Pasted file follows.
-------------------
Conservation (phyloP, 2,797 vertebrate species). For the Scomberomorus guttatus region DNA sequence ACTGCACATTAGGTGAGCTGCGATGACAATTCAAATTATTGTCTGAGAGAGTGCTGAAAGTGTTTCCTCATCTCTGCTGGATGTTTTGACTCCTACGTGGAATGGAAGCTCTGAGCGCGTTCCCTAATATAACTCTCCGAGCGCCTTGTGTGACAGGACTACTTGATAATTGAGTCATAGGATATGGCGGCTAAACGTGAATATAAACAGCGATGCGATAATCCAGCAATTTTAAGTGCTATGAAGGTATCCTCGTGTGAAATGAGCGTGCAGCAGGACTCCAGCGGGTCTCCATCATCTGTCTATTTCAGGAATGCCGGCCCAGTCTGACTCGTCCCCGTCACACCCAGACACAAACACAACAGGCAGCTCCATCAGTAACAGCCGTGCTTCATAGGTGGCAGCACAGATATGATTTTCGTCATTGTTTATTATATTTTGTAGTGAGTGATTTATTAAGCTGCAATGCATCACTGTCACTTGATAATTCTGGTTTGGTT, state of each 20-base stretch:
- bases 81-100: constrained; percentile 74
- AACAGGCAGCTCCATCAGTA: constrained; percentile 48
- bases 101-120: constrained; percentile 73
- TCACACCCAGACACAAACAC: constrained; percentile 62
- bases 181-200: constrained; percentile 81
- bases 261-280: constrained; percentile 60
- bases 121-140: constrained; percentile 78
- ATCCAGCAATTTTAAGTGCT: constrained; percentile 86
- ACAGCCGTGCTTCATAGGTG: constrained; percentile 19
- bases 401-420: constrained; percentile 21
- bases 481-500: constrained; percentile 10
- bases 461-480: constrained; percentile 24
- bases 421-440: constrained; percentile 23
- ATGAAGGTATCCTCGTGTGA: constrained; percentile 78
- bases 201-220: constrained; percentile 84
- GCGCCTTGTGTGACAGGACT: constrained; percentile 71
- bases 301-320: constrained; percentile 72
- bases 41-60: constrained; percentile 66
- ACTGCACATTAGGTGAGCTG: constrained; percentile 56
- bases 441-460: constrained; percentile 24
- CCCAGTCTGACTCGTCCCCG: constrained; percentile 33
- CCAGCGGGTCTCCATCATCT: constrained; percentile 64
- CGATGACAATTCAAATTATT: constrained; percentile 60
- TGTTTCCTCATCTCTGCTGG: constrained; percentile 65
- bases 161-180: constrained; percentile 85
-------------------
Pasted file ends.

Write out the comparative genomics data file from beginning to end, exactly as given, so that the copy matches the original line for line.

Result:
Conservation (phyloP, 2,797 vertebrate species). For the Scomberomorus guttatus region DNA sequence ACTGCACATTAGGTGAGCTGCGATGACAATTCAAATTATTGTCTGAGAGAGTGCTGAAAGTGTTTCCTCATCTCTGCTGGATGTTTTGACTCCTACGTGGAATGGAAGCTCTGAGCGCGTTCCCTAATATAACTCTCCGAGCGCCTTGTGTGACAGGACTACTTGATAATTGAGTCATAGGATATGGCGGCTAAACGTGAATATAAACAGCGATGCGATAATCCAGCAATTTTAAGTGCTATGAAGGTATCCTCGTGTGAAATGAGCGTGCAGCAGGACTCCAGCGGGTCTCCATCATCTGTCTATTTCAGGAATGCCGGCCCAGTCTGACTCGTCCCCGTCACACCCAGACACAAACACAACAGGCAGCTCCATCAGTAACAGCCGTGCTTCATAGGTGGCAGCACAGATATGATTTTCGTCATTGTTTATTATATTTTGTAGTGAGTGATTTATTAAGCTGCAATGCATCACTGTCACTTGATAATTCTGGTTTGGTT, state of each 20-base stretch:
- bases 81-100: constrained; percentile 74
- AACAGGCAGCTCCATCAGTA: constrained; percentile 48
- bases 101-120: constrained; percentile 73
- TCACACCCAGACACAAACAC: constrained; percentile 62
- bases 181-200: constrained; percentile 81
- bases 261-280: constrained; percentile 60
- bases 121-140: constrained; percentile 78
- ATCCAGCAATTTTAAGTGCT: constrained; percentile 86
- ACAGCCGTGCTTCATAGGTG: constrained; percentile 19
- bases 401-420: constrained; percentile 21
- bases 481-500: constrained; percentile 10
- bases 461-480: constrained; percentile 24
- bases 421-440: constrained; percentile 23
- ATGAAGGTATCCTCGTGTGA: constrained; percentile 78
- bases 201-220: constrained; percentile 84
- GCGCCTTGTGTGACAGGACT: constrained; percentile 71
- bases 301-320: constrained; percentile 72
- bases 41-60: constrained; percentile 66
- ACTGCACATTAGGTGAGCTG: constrained; percentile 56
- bases 441-460: constrained; percentile 24
- CCCAGTCTGACTCGTCCCCG: constrained; percentile 33
- CCAGCGGGTCTCCATCATCT: constrained; percentile 64
- CGATGACAATTCAAATTATT: constrained; percentile 60
- TGTTTCCTCATCTCTGCTGG: constrained; percentile 65
- bases 161-180: constrained; percentile 85